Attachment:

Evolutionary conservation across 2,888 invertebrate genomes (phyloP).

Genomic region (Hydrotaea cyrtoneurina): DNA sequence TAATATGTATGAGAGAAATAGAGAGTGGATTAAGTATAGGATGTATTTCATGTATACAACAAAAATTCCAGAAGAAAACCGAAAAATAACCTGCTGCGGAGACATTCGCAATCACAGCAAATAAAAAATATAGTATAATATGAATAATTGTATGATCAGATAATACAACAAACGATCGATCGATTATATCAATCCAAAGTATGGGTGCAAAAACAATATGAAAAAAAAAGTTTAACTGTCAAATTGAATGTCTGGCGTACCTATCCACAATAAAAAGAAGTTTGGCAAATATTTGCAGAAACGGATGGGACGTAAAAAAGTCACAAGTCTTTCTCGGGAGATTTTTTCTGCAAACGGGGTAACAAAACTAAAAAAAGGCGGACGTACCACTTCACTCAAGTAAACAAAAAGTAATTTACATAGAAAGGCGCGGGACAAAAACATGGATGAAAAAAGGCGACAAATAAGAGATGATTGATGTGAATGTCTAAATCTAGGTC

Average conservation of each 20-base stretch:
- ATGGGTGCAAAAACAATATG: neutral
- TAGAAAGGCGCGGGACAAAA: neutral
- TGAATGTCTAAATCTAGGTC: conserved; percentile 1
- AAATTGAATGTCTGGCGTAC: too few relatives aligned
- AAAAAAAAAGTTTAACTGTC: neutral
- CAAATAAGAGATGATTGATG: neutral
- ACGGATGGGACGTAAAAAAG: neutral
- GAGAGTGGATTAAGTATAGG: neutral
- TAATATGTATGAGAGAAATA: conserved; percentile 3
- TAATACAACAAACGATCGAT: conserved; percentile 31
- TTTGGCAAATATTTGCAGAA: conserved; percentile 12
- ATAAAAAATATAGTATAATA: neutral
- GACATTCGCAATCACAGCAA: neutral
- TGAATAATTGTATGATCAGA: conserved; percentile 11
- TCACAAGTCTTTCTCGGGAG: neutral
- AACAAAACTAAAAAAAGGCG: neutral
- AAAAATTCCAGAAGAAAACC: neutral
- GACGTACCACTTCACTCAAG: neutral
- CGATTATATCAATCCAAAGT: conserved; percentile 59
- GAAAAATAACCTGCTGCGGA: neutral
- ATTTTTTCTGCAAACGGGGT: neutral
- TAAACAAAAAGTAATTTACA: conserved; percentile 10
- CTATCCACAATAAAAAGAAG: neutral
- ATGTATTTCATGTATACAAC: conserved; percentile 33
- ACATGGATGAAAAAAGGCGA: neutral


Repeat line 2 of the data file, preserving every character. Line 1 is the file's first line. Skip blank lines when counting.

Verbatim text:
Genomic region (Hydrotaea cyrtoneurina): DNA sequence TAATATGTATGAGAGAAATAGAGAGTGGATTAAGTATAGGATGTATTTCATGTATACAACAAAAATTCCAGAAGAAAACCGAAAAATAACCTGCTGCGGAGACATTCGCAATCACAGCAAATAAAAAATATAGTATAATATGAATAATTGTATGATCAGATAATACAACAAACGATCGATCGATTATATCAATCCAAAGTATGGGTGCAAAAACAATATGAAAAAAAAAGTTTAACTGTCAAATTGAATGTCTGGCGTACCTATCCACAATAAAAAGAAGTTTGGCAAATATTTGCAGAAACGGATGGGACGTAAAAAAGTCACAAGTCTTTCTCGGGAGATTTTTTCTGCAAACGGGGTAACAAAACTAAAAAAAGGCGGACGTACCACTTCACTCAAGTAAACAAAAAGTAATTTACATAGAAAGGCGCGGGACAAAAACATGGATGAAAAAAGGCGACAAATAAGAGATGATTGATGTGAATGTCTAAATCTAGGTC